International Institute for Sport History
Library and Museum

The International Institute for Sport History

is a Pennsylvania non-profit
educational, literary and research corporation
under section 501(c)3 of the Internal Revenue Code.

We are organized to operate a Library & Museum devoted to the
History of Sport, Physical Education, Recreation, Dance,
Sport in Art and the Olympic Games.


The IISOH mission is to collect and preserve for posterity all the literature in the world
on the numerous subjects related to sport and human physical activity,
EVERY book, from EVERY country, in EVERY language that has ever been printed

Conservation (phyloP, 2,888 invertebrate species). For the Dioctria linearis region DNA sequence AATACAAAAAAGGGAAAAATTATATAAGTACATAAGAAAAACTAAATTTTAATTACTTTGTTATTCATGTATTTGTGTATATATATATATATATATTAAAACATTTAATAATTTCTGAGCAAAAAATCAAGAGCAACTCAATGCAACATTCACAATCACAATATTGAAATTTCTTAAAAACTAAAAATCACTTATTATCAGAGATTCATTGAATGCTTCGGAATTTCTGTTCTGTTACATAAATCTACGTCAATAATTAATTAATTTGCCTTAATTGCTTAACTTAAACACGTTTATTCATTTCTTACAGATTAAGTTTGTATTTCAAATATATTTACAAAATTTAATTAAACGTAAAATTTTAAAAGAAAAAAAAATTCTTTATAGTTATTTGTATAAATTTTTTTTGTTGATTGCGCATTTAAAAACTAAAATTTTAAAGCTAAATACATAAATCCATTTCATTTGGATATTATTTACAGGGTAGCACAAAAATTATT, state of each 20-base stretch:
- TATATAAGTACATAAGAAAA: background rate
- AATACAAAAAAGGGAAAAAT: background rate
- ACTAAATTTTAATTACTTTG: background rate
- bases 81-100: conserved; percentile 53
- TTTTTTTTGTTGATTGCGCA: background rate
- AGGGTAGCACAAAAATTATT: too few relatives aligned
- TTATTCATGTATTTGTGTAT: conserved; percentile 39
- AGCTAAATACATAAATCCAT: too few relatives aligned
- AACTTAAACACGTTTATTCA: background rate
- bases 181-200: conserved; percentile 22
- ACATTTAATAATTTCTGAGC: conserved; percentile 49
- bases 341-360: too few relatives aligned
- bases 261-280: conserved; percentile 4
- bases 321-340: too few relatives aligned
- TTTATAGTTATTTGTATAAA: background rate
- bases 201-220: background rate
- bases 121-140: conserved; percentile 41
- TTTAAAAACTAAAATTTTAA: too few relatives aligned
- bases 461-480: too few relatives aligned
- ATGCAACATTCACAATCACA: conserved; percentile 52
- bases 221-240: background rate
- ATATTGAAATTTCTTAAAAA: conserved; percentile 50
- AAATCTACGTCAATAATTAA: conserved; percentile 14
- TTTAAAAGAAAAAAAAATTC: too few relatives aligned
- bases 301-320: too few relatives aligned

to achieve the educational, literary and research missions of the Institute.

This beautiful photograph is from the internet and is just a representation of what we want to achieve
but we will not use wood for shelving because it is a fire hazard, but it looks nice!


The IISOH Museum is more comprehensive than a collection of art, memorabilia and physical objects.
It includes all of the planned indoor and outdoor sports facilities, so that the Museum is a comprehensive
resource for the history of each sport while also serving the educational and research needs of the Institute.
The entire sports complex of fields, sports halls & gymnasiums, swimming pool, the ancient stadium of Olympia
and all the recreational facilities combine to make up the entire Museum. The main Museum building will be quite
large with both permanent and rotating galleries. The largest gallery planned is dedicated to the history of the